Science is overrated. Sure it gave us the periodic table, antibiotics, and bouncy balls, but it also gave us atomic bombs, anthrax, and super difficult homework. That's the message of Cat's Cradle, or, at least, that's what it might seem like at first glance. But if you dig a little deeper, you'll discover that it isn't science that's really on trial here. It's the thought that science can somehow be considered separate or above the atrocities it helps create, such as the atomic bomb. Characters like Asa Breed and Felix Hoenikker consider their research distinct from the way the world decides to use it. But in Cat's Cradle, this mentality is considered wrong, and science is held responsible for the chain of consequences brought about by its research: both the good (bouncy balls!) and the bad (homework).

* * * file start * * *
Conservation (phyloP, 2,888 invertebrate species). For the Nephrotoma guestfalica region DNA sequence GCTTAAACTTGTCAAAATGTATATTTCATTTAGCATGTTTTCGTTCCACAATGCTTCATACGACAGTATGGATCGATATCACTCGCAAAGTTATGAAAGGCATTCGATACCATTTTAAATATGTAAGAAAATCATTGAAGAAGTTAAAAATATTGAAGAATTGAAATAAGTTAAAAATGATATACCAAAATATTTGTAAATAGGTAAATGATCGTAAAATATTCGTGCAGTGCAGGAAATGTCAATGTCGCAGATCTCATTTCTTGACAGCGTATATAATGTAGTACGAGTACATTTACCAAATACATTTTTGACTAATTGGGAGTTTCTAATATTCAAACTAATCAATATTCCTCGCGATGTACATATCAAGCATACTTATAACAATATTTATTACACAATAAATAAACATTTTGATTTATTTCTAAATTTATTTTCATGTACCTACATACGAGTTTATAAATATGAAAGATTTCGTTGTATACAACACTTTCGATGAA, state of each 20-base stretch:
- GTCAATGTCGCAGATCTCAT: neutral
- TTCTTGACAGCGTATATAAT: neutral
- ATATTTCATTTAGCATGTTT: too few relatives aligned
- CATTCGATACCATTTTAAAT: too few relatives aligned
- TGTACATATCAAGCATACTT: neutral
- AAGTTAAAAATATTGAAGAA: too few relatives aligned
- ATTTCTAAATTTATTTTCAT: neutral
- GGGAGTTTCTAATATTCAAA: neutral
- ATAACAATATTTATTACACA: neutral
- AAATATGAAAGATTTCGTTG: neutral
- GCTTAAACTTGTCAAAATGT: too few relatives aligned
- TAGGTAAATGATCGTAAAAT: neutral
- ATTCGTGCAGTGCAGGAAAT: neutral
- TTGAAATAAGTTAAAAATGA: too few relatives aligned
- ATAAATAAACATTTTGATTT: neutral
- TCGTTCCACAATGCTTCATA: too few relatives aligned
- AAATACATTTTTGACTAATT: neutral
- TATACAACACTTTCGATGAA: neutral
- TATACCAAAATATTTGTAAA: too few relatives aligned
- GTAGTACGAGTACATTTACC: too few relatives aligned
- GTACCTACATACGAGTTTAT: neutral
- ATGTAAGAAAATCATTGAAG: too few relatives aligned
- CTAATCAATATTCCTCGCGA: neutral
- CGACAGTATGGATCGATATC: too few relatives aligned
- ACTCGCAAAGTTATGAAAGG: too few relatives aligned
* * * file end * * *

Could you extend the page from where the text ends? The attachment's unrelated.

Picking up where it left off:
Cat's Cradle sees science and technology as tools that can be used for evil as well as good.
Every bit of advanced technology featured in Cat's Cradle takes a life—including cars and airplanes.